An Amusing Anecdote For You All

So, I have a smartphone – I’m an android girl, of course – I work in tech support, and 99% of tech support people do go with android. A few months ago, my phone started popping up with notifications about “Time to home.” I never paid that much attention to it, because I was pretty sure I’d never entered a home address into my google account, and it shouldn’t know where I lived.

Well a little while ago, I tapped on the notification, to see what it said. Lo and behold, the neatest thing, I realized the machine had been tracking where I carried it with me, and figured out where I live.

I live at Lyncrest Airport….

Advertisements

Limits: The Sky Is The Limit

Lots of limits in aviation, and different types. There’s weather limits, limitations of aircraft design, legal limits, even speed limits. (Yes, in certain places there are speed limits in the sky, though even those don’t apply if your aircraft stalls at a high enough airspeed.) And then there are personal limits.

Things like weather limits are easy to define, though not always so easy to implement. Stay five hundred feet from clouds vertically, and one thousand horizontally. Okay. *Gets in the plane.* Okay, there’s a cloud, how far away is it? Am I five hundred feet above it? (Is my instructor on board? No?) Sure, I’m callin’ that five hundred feet. Visibility can be easier to judge around Manitoba at least, since all the roads in southern Manitoba are mile roads, so you can just count how many roads away you can see to estimate visibility. But if it’s all trees, or water and lakes, you’re guessing.

Until you get into a control zone and they have terminal weather reports an tower control that can tell you the visibility is X. If you’re out busting VFR weather minimums, that’s generally when you’ll get caught, from what I understand.

Then there’s wind and crosswind – schools or anyone renting planes will have rules on how much wind you’re allowed to fly in. There will be a limit on wind in knots (usually twenty). And then a limit of gust factors – how much the wind is gusting up to – the low and high max. Gust factors of five of more take some special consideration when landing – you want to come in a little faster so that when the gusting disappears, you don’t suddenly find yourself near stall speed close to the ground.

Then there’s crosswind, and a school will usually give you a maximum crosswind factor you’re allowed to go out in. That’s, for the uninitiated, how much the wind is blowing across the runway. Obviously the easiest wind to land in, is a steady one, blowing straight at you, straight down the runway. The farther off the end of the runway the wind is originating, the trickier it is to deal with. Also, in a Pilot’s Operating Handbook, there will be a “demonstrated crosswind limit” which is basically what a test pilot has proven the plane can handle. It’s not a hard limit though. A good pilot may be able to land in a stronger crosswind than the POH has demonstrated if they know what they’re doing, and it’s not breaking any laws. Though it would likely be breaking school rules, if the pilot isn’t flying their own plane.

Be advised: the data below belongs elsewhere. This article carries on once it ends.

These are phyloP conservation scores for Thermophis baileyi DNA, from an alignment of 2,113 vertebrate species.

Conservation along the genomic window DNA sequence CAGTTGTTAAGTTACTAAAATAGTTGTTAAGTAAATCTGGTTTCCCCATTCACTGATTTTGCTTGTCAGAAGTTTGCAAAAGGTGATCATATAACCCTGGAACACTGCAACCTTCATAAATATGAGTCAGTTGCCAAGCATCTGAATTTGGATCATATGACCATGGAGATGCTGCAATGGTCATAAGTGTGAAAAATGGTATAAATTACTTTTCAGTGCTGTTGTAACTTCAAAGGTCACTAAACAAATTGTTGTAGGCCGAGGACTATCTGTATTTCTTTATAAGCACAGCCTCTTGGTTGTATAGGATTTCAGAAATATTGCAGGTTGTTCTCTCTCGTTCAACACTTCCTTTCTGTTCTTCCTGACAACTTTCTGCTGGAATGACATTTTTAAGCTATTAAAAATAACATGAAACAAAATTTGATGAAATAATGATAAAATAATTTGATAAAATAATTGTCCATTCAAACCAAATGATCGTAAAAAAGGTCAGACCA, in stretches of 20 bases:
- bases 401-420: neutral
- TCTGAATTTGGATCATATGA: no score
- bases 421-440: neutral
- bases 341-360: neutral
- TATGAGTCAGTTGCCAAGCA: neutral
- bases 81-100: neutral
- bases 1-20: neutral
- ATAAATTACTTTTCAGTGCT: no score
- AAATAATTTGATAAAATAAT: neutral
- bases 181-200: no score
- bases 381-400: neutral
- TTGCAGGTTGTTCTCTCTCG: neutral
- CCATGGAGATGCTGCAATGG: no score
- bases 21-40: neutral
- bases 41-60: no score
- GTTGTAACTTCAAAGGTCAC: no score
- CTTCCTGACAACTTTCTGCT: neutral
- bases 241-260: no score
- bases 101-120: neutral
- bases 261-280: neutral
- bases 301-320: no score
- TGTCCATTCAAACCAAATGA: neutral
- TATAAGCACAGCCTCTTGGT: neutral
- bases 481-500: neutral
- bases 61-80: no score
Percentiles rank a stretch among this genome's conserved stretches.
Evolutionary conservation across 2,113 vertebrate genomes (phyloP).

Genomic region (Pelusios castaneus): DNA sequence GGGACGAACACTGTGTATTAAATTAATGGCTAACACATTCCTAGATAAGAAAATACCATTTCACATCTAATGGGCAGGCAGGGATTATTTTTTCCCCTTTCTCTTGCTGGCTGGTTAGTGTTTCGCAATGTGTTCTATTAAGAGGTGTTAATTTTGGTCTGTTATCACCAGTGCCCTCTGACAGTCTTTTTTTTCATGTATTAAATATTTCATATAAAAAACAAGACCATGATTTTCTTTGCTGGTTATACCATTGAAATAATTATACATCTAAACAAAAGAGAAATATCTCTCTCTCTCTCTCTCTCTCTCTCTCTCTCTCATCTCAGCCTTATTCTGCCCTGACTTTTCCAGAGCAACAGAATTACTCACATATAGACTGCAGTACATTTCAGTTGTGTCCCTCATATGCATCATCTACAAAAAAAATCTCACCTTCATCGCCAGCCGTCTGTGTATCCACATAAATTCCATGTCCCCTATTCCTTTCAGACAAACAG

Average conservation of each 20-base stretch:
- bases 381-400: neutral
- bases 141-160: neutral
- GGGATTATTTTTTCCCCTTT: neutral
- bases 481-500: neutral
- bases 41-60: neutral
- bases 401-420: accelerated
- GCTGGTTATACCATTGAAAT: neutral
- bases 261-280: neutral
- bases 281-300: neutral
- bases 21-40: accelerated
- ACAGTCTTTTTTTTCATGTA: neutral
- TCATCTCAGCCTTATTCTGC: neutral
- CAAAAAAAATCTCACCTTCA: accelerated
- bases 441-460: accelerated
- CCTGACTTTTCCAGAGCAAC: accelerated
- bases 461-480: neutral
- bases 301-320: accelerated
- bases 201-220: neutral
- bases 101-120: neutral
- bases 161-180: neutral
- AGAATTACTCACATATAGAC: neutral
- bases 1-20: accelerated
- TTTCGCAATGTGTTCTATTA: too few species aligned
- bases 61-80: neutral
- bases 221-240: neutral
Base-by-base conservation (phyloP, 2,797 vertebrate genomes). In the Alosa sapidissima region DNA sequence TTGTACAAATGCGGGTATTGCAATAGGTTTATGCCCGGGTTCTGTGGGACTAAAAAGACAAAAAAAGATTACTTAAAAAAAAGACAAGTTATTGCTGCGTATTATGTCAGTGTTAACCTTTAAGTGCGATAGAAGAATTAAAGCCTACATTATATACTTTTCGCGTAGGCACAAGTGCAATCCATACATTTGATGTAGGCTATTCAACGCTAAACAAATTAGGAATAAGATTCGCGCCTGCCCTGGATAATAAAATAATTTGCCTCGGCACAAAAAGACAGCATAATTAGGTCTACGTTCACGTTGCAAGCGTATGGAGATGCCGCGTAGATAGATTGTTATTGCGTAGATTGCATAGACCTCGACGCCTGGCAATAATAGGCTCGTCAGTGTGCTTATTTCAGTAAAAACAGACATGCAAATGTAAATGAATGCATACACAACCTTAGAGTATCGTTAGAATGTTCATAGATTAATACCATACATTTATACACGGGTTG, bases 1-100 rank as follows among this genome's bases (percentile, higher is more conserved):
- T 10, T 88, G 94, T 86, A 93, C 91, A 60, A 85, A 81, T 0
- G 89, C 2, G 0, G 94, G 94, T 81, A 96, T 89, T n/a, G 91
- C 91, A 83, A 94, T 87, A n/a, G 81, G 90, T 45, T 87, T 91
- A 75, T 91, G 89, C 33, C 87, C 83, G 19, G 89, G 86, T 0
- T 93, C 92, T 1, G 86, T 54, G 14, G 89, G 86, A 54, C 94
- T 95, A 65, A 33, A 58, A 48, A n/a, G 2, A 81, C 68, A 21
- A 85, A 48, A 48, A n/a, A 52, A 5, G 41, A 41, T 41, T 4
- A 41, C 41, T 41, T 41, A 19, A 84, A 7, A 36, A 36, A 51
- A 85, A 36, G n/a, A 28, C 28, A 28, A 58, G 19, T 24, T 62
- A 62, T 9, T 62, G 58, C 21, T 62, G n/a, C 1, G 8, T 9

Of course, the wind can pick up and change  while you’re flying, which is why you want to get a weather briefing if you’re going anywhere far from the airport. Getting a weather briefing is important. It’s just a quick phone call, and you have someone on the phone that really knows their shit. A lot of new students, me included, are shy about calling flight information services, and feel like they’re a bother. But having talked to them some, I know now, we’re not a bother at all, any more than when I’m at work (telephone tech support) and customers call saying “sorry to bother you, but…” No, people answering phones in a call center are paid to answer phones and give you information. They’re always happy to talk to me, and I can see why my instructor encouraged me to call them as often as I like.

The Lake And The Library by S. M Beiko

Wishing for something more than her adventureless life, 16-year-old Ash eagerly awaits the move she and her mother are taking from their dull, drab life in the prairie town of Treade. But as Ash counts the days, she finds her way into a mysterious, condemned building on the outskirts of town—one that has haunted her entire childhood with secrets and questions. What she finds inside is an untouched library, inhabited by an enchanting mute named Li. Brightened by Li’s charm and his indulgence in her dreams, Ash becomes locked in a world of dusty books and dying memories, with Li becoming the attachment to Treade she never wanted. This haunting and romantic debut novel explores the blurry boundary between the real and imagined with a narrative that illustrates the power and potency of literacy.

I had a lot of books on my TBR list, but at Keycon, I attended a reading where this author read from her second book, and what she read was so messed up wtf, that I went and bought her first book.

Disclaimer: I grew up in a small prairie town, loved books and art and spent most of my time lost in fantasy worlds of literature, and wanted nothing so much as to get out of the stupid dick town I was stuck in. In other words, the main character of this book is basically me at that age. It was a little eerie.

And thus, the first thing I noticed was the main character’s voice, and the narrative voice. The narrative actually reminded me of Peter S. Beagle, or Neil Gaiman, honestly, both of whom I love for their elegance of prose. I’m not one to obsess over well written prose, so when I notice it, it’s because it’s especially good.

The story straddles reality and magic in a surreal sort of way. The magic doesn’t jump out and slap you in the face, it sneaks up on you, kind of, in a slow, subtle sort of way, and builds it’s way to immersion.

A beautiful book, and I’m looking forward to that author’s next one.